Many homes have pine branch decorations. Most households have a Christmas tree in a corner that is decorated with presents for the kids. Christmas Day is a day of delicious food, a vibrant gift exchange, and the enjoyment of presents for native Africans.
Many South Africans and tourists head to Cape Town’s downtown area, such as Adderley Street, to enjoy the enchantment of Christmas. Here, you’ll discover lovely lights, night markets, and even unusual displays like dolphins pulling Santa’s sleigh.
The Christmas tree is a traditional symbol of the holiday season everywhere, and this is also true in South Africa.
All around the country, you can find wonderfully adorned Christmas trees in stores, offices, and houses. The gifts are placed under the trees by families, and some kids also hang their stockings for Santa to fill with treats.
In South Africa, Santa is known by a variety of names, including Sinterklaas (St. Nicholas) and Kersvader (Father Christmas) for Afrikaans speakers.
South African Christmas Foods
Popular Christmas delicacies in South Africa include roasted meats and vegetables, fruit mince pies, and puddings, as well as sides such potato bake, sambals, and yellow rice with raisins.
Christmas Day lunch is traditionally eaten in the early afternoon in South Africa. Many families also elect to enjoy a braai rather than a sit-down meal.
Check out some popular South African Christmas foods you might want to try during the festive season!
In South Africa, glazed gammon (ham) is a traditional holiday dish. Christmas lunch would not be complete without it, in fact! Large pieces of boneless pig known as “gammon” are typically cooked on the stove with veggies before being baked.
The gammon is given a glossy, golden brown top by scoring it in a diamond pattern and brushing honey and mustard glaze over it. Slices of pineapple and glacé cherries are then added after cooking to garnish the dish.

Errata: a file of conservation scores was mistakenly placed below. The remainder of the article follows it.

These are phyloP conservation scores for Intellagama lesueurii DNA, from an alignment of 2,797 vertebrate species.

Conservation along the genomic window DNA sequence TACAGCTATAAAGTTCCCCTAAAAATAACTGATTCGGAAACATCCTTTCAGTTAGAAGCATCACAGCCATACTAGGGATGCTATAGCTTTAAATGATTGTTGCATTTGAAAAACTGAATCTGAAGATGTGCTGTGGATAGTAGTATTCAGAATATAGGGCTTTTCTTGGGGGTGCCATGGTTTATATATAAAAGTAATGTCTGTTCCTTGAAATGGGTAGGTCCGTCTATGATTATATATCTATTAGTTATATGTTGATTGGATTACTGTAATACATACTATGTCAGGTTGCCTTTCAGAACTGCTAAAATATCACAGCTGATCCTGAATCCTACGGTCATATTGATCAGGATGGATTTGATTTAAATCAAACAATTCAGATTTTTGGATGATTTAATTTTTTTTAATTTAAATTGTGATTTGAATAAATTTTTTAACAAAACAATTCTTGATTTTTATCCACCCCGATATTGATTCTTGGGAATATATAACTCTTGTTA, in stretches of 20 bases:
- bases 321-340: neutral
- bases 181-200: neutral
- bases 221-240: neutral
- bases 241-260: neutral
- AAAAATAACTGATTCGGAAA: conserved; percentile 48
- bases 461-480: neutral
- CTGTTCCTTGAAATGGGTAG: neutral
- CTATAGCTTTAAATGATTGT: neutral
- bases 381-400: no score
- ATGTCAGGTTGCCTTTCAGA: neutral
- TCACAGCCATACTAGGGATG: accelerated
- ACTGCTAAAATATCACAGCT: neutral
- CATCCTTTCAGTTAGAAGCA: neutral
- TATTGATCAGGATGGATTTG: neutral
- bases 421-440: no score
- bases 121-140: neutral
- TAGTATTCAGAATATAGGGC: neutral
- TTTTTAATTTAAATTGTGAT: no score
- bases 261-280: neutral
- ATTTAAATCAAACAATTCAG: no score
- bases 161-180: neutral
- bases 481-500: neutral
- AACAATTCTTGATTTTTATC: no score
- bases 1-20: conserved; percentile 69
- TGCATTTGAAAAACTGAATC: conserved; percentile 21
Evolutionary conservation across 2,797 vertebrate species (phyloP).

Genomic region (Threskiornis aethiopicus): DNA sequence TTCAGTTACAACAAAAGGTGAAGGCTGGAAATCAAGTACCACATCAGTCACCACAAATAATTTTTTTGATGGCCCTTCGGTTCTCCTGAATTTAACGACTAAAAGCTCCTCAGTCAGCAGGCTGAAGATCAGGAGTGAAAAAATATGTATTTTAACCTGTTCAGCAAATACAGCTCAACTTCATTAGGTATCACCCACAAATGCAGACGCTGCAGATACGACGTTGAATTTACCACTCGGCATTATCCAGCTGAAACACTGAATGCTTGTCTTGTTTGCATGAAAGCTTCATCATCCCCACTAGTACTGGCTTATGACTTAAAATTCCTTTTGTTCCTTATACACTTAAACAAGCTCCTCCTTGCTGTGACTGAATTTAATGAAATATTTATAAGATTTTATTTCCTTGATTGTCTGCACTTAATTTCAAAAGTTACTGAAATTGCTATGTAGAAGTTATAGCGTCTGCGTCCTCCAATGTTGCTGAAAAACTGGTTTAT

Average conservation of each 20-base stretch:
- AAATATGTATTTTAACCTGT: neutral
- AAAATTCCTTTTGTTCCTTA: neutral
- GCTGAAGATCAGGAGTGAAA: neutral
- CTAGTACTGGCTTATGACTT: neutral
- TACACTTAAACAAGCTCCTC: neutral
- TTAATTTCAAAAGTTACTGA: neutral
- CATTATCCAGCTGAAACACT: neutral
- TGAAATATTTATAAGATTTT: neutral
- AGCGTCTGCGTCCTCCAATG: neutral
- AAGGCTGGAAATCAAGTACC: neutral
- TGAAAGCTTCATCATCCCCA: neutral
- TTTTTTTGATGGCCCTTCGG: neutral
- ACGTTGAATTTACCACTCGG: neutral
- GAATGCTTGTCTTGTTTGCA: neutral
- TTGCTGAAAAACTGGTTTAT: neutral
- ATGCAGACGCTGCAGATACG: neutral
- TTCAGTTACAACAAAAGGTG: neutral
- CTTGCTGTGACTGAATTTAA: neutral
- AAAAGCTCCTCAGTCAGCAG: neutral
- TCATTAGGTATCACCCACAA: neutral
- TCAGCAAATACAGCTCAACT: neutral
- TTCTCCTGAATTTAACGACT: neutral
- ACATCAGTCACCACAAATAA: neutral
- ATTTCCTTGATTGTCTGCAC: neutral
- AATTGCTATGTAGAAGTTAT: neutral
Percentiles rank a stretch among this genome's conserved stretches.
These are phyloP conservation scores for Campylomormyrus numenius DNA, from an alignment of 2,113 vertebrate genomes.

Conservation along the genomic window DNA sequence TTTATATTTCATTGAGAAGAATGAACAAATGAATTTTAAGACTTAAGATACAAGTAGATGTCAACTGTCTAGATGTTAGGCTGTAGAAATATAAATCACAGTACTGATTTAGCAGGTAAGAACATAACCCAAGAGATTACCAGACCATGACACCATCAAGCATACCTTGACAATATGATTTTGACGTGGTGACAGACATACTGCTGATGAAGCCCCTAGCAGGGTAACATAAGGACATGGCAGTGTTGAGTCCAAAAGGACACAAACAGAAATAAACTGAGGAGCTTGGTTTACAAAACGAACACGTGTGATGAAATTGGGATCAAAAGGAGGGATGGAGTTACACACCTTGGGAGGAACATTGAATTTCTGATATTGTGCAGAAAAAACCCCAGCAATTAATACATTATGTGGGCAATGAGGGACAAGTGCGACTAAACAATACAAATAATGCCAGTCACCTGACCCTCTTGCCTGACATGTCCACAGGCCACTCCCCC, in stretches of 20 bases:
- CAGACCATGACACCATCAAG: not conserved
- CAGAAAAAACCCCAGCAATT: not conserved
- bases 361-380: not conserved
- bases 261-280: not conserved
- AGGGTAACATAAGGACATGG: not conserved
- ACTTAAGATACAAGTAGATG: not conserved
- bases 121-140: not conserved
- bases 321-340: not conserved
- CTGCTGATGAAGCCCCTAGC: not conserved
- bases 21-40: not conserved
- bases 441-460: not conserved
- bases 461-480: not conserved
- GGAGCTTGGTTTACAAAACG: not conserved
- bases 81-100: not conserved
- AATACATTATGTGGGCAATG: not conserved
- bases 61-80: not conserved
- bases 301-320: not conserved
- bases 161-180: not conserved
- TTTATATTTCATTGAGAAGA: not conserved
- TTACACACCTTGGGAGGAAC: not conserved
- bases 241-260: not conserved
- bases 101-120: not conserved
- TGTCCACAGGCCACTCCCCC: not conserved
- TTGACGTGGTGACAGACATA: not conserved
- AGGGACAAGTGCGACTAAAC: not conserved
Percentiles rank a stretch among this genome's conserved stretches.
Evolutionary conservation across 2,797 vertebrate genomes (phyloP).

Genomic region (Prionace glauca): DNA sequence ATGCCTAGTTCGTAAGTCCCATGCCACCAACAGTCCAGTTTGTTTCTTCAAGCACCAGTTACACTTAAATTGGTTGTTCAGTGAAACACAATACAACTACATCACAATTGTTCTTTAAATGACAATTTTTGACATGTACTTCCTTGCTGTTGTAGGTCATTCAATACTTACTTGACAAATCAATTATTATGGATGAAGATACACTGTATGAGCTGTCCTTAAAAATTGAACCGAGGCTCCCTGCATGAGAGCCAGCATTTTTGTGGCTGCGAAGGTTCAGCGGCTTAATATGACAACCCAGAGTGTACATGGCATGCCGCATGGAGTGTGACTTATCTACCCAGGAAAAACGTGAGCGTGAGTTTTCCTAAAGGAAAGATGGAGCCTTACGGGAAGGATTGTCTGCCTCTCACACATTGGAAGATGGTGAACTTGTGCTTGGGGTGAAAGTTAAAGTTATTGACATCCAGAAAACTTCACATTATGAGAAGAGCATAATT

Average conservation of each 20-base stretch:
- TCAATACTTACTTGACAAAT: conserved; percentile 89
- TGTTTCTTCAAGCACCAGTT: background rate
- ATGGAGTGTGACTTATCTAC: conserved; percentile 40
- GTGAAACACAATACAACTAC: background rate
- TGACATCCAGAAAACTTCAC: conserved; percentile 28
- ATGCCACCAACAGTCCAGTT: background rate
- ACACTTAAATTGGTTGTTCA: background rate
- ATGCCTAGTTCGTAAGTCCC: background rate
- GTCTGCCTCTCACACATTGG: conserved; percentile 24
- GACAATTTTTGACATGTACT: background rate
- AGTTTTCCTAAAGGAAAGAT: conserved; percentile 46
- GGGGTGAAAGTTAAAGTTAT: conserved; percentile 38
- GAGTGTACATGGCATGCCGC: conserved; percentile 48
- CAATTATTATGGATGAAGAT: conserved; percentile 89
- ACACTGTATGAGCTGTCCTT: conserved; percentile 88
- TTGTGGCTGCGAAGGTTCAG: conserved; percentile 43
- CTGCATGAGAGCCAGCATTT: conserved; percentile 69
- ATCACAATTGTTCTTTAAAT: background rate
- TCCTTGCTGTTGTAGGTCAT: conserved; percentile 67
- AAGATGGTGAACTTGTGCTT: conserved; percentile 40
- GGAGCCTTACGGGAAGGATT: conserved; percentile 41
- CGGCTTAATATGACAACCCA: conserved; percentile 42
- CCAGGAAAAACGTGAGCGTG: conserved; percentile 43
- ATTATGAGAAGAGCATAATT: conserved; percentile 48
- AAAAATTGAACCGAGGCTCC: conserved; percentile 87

Lamb Leg Roast
The ultimate Christmas indulgence is a leg of lamb that has been roasted slowly to perfection. Traditional accompaniments include roast potatoes, veggies, and mouthwatering gravy.
If prepared properly, roast turkey, a favorite Christmas dish around the world, is juicy and tasty. Both the stuffing and the turkey can be made using a variety of recipes, depending on your preferences. Turkeys are either oven- or braai-roasted in South Africa, giving them a delightful smokiness and succulence.
Traditional Koeksisters are a sweet, sticky, crunchy, syrup-covered dessert that originated in South Africa and are spiced with ginger, lemon, and cinnamon. Perfect for a Christmas snack, afternoon tea, or even breakfast.
Malva Pudding Cake is extremely well-liked in South Africa, and happily, word of this delectable treat has spread more widely recently.
Malva Pudding is an excellent apricot jam and heavy cream-based cake recipe that originates from South Africa and is eaten mostly during Christmas.
South African Braai
There is no South African Christmas without South African Braai. A braai is an important part of the South African Christmas celebration. A braai offers a wide variety of foods, but the main draw is meat. Boerewors, a thick beef sausage, is one of the featured meats.
Braai is an African barbecue or roast, and braaivleis is roasted meat. The main distinction between braai and barbecue is the use of fire. Braai is only prepared on a gas grill.
Which South African Christmas foods are you looking forward to have?